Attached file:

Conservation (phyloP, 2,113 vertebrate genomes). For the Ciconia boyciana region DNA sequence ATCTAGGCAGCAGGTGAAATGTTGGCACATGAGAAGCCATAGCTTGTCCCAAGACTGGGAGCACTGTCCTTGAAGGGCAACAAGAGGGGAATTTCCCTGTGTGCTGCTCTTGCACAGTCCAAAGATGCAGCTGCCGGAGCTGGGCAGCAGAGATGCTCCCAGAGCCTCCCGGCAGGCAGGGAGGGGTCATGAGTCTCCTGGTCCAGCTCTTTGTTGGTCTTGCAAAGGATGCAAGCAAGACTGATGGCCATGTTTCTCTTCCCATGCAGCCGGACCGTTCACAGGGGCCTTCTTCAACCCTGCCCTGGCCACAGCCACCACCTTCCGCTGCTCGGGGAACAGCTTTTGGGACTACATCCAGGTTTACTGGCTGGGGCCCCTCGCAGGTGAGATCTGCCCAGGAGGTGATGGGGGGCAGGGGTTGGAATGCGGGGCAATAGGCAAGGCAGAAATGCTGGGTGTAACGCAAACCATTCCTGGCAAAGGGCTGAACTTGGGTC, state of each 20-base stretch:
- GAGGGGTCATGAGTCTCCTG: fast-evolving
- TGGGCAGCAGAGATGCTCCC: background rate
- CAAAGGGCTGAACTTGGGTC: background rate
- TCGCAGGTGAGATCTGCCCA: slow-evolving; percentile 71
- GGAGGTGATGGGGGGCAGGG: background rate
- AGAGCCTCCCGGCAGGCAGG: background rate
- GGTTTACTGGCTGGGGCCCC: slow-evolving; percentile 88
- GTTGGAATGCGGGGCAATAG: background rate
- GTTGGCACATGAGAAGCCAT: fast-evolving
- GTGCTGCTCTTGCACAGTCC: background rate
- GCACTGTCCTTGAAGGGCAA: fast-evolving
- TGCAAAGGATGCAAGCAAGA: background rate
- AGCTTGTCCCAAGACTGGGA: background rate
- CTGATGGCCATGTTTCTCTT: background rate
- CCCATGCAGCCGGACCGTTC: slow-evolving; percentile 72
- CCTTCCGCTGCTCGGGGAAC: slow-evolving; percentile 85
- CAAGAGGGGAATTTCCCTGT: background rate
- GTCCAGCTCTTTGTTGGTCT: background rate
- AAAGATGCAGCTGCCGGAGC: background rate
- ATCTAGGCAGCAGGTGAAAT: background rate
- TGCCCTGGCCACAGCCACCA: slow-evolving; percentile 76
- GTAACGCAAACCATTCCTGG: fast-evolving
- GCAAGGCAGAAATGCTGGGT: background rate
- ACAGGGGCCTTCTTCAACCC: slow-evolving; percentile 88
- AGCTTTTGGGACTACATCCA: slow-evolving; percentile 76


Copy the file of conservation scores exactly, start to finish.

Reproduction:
Conservation (phyloP, 2,113 vertebrate genomes). For the Ciconia boyciana region DNA sequence ATCTAGGCAGCAGGTGAAATGTTGGCACATGAGAAGCCATAGCTTGTCCCAAGACTGGGAGCACTGTCCTTGAAGGGCAACAAGAGGGGAATTTCCCTGTGTGCTGCTCTTGCACAGTCCAAAGATGCAGCTGCCGGAGCTGGGCAGCAGAGATGCTCCCAGAGCCTCCCGGCAGGCAGGGAGGGGTCATGAGTCTCCTGGTCCAGCTCTTTGTTGGTCTTGCAAAGGATGCAAGCAAGACTGATGGCCATGTTTCTCTTCCCATGCAGCCGGACCGTTCACAGGGGCCTTCTTCAACCCTGCCCTGGCCACAGCCACCACCTTCCGCTGCTCGGGGAACAGCTTTTGGGACTACATCCAGGTTTACTGGCTGGGGCCCCTCGCAGGTGAGATCTGCCCAGGAGGTGATGGGGGGCAGGGGTTGGAATGCGGGGCAATAGGCAAGGCAGAAATGCTGGGTGTAACGCAAACCATTCCTGGCAAAGGGCTGAACTTGGGTC, state of each 20-base stretch:
- GAGGGGTCATGAGTCTCCTG: fast-evolving
- TGGGCAGCAGAGATGCTCCC: background rate
- CAAAGGGCTGAACTTGGGTC: background rate
- TCGCAGGTGAGATCTGCCCA: slow-evolving; percentile 71
- GGAGGTGATGGGGGGCAGGG: background rate
- AGAGCCTCCCGGCAGGCAGG: background rate
- GGTTTACTGGCTGGGGCCCC: slow-evolving; percentile 88
- GTTGGAATGCGGGGCAATAG: background rate
- GTTGGCACATGAGAAGCCAT: fast-evolving
- GTGCTGCTCTTGCACAGTCC: background rate
- GCACTGTCCTTGAAGGGCAA: fast-evolving
- TGCAAAGGATGCAAGCAAGA: background rate
- AGCTTGTCCCAAGACTGGGA: background rate
- CTGATGGCCATGTTTCTCTT: background rate
- CCCATGCAGCCGGACCGTTC: slow-evolving; percentile 72
- CCTTCCGCTGCTCGGGGAAC: slow-evolving; percentile 85
- CAAGAGGGGAATTTCCCTGT: background rate
- GTCCAGCTCTTTGTTGGTCT: background rate
- AAAGATGCAGCTGCCGGAGC: background rate
- ATCTAGGCAGCAGGTGAAAT: background rate
- TGCCCTGGCCACAGCCACCA: slow-evolving; percentile 76
- GTAACGCAAACCATTCCTGG: fast-evolving
- GCAAGGCAGAAATGCTGGGT: background rate
- ACAGGGGCCTTCTTCAACCC: slow-evolving; percentile 88
- AGCTTTTGGGACTACATCCA: slow-evolving; percentile 76